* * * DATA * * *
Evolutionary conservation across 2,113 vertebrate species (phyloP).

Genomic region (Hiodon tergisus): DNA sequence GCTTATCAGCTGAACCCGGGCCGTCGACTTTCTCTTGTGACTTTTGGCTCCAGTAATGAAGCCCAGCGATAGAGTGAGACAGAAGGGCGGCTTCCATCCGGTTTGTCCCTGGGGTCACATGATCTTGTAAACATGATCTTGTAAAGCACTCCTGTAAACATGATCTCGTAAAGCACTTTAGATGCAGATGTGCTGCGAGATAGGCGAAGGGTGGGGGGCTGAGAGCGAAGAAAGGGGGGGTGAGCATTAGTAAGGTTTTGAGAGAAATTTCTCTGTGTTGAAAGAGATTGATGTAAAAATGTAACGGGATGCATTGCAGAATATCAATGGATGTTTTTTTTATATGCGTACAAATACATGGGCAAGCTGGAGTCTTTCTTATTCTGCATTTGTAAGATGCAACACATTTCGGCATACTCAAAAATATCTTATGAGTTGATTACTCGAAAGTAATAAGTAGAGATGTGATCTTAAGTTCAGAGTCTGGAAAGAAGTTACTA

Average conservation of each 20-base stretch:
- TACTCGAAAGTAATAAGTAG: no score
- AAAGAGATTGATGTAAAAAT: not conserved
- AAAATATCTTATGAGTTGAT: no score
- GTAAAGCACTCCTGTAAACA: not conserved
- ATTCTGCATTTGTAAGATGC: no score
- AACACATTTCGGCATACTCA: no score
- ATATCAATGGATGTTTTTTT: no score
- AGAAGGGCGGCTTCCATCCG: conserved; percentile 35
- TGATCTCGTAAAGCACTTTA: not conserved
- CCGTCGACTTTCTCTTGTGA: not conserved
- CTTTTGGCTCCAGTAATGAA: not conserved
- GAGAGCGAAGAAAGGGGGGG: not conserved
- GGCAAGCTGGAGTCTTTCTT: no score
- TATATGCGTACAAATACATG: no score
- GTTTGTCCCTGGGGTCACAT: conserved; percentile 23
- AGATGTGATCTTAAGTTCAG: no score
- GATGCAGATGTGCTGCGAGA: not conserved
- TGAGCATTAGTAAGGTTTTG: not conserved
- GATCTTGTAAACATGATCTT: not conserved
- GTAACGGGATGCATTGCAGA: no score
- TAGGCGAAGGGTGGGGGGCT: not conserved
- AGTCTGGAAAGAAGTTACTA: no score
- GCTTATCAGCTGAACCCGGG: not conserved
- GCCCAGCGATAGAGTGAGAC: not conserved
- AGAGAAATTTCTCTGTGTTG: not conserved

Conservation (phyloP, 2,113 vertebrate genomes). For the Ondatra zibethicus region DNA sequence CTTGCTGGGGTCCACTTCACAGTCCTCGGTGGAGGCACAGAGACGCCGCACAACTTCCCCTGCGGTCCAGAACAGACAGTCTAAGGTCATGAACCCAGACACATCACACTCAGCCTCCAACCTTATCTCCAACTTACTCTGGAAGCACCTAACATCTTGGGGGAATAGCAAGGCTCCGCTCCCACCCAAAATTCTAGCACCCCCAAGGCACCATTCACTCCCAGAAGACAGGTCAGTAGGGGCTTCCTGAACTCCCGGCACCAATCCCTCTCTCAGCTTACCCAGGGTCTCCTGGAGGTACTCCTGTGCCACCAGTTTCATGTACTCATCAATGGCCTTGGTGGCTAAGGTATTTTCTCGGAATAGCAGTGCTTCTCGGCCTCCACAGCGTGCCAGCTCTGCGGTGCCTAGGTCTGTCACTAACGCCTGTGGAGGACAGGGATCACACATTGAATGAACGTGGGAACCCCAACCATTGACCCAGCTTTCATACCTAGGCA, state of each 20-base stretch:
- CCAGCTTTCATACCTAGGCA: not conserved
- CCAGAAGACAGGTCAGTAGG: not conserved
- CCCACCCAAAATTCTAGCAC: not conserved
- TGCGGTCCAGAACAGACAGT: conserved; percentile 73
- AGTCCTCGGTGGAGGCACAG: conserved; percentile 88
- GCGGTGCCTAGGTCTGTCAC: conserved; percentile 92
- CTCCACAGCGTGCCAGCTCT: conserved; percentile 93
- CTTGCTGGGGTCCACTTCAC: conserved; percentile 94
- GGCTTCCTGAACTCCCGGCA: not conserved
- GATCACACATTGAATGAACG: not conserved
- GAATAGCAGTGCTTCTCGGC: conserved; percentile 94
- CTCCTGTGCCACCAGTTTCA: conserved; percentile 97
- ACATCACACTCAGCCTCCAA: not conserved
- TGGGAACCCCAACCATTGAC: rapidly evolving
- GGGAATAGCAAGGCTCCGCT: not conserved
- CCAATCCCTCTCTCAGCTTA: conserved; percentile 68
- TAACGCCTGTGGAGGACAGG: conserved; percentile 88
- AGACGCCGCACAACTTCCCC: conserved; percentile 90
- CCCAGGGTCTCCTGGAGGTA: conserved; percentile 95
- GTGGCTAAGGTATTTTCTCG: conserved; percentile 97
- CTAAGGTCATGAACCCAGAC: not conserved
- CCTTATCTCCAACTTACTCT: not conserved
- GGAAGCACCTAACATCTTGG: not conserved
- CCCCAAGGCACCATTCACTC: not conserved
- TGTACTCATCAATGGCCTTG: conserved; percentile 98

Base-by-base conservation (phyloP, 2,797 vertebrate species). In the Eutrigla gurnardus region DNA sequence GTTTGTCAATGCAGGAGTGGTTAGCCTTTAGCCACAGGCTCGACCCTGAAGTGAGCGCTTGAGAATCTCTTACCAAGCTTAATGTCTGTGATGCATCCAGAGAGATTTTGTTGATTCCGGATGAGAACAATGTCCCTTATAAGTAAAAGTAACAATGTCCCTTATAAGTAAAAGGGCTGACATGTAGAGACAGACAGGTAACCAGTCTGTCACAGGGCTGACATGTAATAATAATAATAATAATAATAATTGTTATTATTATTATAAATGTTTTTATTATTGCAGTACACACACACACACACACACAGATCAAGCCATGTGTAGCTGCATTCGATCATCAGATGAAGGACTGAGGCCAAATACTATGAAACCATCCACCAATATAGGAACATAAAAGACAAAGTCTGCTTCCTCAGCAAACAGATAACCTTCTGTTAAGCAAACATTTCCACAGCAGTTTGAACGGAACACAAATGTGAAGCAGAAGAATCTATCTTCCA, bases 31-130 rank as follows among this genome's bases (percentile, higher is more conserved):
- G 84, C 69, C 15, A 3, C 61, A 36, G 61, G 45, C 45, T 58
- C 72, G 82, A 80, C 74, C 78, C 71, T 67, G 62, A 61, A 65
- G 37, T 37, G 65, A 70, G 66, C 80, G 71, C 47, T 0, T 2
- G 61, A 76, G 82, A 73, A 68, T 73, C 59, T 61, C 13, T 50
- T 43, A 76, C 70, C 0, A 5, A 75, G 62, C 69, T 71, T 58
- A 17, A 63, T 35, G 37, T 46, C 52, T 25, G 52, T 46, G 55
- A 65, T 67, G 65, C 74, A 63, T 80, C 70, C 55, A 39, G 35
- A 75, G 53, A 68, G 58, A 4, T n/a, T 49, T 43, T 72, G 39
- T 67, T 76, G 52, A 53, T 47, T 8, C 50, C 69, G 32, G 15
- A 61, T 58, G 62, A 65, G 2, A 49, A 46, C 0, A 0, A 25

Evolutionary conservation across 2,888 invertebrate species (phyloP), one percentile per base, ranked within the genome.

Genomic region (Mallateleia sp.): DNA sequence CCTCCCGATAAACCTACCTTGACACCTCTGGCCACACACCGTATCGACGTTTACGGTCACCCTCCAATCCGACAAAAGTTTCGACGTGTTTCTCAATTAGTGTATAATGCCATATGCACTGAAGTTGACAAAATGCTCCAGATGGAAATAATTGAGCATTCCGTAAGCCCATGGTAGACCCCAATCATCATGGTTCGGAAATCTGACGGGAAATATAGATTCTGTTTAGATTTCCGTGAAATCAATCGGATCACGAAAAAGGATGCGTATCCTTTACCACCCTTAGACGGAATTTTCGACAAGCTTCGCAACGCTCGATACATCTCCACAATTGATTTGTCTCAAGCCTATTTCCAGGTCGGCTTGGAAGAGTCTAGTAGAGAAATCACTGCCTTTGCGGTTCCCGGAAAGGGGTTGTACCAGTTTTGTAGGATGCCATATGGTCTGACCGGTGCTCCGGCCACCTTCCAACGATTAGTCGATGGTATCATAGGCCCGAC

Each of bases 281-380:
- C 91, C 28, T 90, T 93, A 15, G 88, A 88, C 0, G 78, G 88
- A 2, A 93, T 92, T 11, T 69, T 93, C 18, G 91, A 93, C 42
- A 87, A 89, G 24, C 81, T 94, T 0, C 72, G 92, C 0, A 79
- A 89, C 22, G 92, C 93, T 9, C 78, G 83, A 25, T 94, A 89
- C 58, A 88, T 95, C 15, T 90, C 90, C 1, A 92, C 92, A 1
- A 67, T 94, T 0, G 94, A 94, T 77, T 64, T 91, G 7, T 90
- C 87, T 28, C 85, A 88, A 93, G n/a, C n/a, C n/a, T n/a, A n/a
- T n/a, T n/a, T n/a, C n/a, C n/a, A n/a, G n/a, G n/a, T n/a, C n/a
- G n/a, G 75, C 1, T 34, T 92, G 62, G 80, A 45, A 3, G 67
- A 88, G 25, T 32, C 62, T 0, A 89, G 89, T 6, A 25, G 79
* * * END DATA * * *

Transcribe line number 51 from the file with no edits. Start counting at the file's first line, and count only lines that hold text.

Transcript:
- CCTTATCTCCAACTTACTCT: not conserved